Hispanic Heritage Month: Reading Lists

It’s Hispanic Heritage Month, the only heritage month that is not contiguous with a calendar month! (It runs from September 15-October 15, because September 15 is the anniversary of independence for Costa Rica, El Salvador, Guatemala, Honduras, and Nicaragua, and Mexico, Chile, and Belize also have independence days following September 15). That means it’s a great time to talk about favorite books featuring Hispanic/Latino characters!

Let’s see, picture books. I grew up on Tomie DePaula, so it’s no surprise that Adelita, his Mexican Cinderella, shows up on my list. And of our Latino books, I’m rather partial to Say Hola to Spanish, Under the Lemon Moon, and The Birthday Swap.

As for novels for kids and teens, I like the graphic novel To Dance and How the Garcia Girls Lost their Accents . . . and here at the office we’re pretty excited about Under the Mesquite, coming this spring.

I can’t let the adult books go neglected, not when they include One Hundred Years of Solitude and The Brief, Wondrous Life of Oscar Wao, two of my absolute favorites.

And then, of course, there’s the to-read list. Hispanic-populated titles near the top are 2666 by Robert Bolaño, for the adult side, and Esperanza Rising and Los Gatos Black on Halloween for my inner child.

What are your favorite books with Hispanic characters? What’s on your to-read list, and what do you recommend?

6 thoughts on “Hispanic Heritage Month: Reading Lists”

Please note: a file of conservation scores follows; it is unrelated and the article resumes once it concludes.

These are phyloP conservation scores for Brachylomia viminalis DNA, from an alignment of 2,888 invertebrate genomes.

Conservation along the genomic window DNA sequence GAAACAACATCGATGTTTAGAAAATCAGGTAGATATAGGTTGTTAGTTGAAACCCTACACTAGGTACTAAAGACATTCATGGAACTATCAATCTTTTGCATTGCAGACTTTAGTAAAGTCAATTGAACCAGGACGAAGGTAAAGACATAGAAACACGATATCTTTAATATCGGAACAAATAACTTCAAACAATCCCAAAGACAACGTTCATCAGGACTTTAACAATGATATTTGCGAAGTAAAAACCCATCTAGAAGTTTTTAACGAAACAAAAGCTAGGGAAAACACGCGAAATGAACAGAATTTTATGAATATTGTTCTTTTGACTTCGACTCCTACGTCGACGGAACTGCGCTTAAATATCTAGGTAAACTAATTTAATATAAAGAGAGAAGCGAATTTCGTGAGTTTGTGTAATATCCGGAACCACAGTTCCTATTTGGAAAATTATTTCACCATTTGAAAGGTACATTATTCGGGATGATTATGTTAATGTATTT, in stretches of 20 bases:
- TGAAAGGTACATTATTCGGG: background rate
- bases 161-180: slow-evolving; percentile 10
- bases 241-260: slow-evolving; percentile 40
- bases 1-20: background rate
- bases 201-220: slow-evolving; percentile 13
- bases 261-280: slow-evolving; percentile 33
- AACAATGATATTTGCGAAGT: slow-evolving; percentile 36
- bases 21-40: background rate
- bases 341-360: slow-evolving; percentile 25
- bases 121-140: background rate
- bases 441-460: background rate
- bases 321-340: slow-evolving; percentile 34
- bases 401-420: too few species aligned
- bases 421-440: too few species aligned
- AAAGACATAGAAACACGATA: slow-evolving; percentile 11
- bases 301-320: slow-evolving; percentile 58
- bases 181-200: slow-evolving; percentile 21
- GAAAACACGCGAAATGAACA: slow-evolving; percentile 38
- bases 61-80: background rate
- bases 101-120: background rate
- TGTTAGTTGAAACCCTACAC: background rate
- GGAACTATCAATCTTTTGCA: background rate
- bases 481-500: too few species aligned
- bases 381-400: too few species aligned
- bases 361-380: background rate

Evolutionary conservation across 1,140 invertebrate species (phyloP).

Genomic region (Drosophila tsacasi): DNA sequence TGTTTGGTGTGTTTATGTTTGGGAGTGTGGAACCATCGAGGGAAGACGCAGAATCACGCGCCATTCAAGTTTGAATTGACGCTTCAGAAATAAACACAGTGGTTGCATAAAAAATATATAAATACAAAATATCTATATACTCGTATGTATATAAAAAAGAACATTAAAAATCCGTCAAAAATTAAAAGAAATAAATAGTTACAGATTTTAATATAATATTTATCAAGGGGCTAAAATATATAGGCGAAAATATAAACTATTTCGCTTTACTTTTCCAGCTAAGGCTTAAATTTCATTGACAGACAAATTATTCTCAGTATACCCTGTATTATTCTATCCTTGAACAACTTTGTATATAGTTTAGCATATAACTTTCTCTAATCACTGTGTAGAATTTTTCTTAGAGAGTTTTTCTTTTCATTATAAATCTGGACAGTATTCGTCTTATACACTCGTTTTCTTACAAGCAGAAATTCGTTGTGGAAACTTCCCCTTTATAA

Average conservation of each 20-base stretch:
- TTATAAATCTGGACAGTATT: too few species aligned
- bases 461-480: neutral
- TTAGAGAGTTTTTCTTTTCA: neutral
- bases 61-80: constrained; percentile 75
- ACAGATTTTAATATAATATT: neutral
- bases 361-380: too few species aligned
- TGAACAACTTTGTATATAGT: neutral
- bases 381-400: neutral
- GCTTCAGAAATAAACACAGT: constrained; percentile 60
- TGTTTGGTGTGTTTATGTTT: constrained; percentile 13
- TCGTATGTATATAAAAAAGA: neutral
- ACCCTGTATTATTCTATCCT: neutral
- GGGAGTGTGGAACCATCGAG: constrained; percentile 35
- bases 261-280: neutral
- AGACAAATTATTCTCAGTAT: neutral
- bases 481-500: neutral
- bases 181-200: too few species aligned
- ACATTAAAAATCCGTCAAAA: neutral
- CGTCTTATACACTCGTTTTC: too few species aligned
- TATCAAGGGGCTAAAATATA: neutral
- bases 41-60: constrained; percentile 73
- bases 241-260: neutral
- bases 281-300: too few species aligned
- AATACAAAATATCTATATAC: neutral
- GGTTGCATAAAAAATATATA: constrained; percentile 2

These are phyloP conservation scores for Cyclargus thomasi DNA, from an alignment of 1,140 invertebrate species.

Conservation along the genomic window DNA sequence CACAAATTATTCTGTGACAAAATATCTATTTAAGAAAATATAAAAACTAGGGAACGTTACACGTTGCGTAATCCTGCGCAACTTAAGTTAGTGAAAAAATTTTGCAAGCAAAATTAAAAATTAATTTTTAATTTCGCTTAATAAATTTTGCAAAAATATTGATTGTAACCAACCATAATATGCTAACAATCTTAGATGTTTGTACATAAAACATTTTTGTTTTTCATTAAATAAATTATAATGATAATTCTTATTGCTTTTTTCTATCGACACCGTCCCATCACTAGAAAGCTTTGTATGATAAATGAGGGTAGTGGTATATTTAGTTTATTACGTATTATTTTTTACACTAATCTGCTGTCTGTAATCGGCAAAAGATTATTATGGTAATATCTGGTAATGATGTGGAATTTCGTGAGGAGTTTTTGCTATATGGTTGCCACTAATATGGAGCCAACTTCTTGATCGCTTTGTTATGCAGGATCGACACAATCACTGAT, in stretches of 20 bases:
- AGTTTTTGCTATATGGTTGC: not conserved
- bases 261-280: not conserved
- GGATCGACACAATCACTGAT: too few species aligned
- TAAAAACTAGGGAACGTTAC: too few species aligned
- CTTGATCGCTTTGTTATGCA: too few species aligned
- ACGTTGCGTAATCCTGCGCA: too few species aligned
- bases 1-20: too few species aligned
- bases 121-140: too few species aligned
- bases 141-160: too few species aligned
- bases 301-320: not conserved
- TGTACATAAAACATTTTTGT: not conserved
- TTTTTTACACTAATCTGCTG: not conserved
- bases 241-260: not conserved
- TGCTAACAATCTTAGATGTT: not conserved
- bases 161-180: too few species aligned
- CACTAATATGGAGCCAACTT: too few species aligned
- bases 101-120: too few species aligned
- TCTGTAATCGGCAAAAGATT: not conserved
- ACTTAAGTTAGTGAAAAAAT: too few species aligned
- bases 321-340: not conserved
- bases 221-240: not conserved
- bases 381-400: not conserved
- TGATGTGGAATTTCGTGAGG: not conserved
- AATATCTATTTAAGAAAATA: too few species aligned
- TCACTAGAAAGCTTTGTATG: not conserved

1. The Brief and Wonderous Life of Oscar wao is one of my favorite books of all time! So much love for that book <3

    I really liked Adelita too :) I liked How the Garcia Girls Lost Their Accents too. Haven't heard of To Dance.

    I adored In the Time of the Butterflies and I'm currently reading (and very much liking) The Dreamer by Pam Munoz Ryan.

    I wish my parents had known about Lee and Low when I was little, you guys have some really great titles!

    1. Thanks, Ari!

      To Dance
      is a graphic novel memoir about a Puerto Rican ballet dancer. It’s short, but has beautiful art and really shows what she experienced trying to succeed as a dancer.

  2. There are so many good ones! I love any and all Isabel Allende, especially her Stories of Eva Luna and House of the Spirits. Jorge Luis Borges and Juan Rulfo also both write tremendous short stories that will knock your socks off.

    In the younger category I’ve got more of a long (and getting longer every day) to-read list:
    Gringolandia by Lynn Miller-Lachmann
    The Surrender Tree by Margarita Engel
    The Dreamer by Pam Munoz Ryan
    and of course, the picture books Me Llamo Gabito and Me Llamo Gabriela, since Gabriel Garcia Marquez and Gabriela Mistral are two of my all-time favorite writers.

  3. Don’t forget the wonderful works of Gary Soto–California novelist, dramatist, poet. From YA to picture books, he writes with humor and the most poignant love. Just one of my favorites is Baseball in April.
    And speaking of diversity, the earliest translator of Gabriela Mistral into English was Langston Hughes :)

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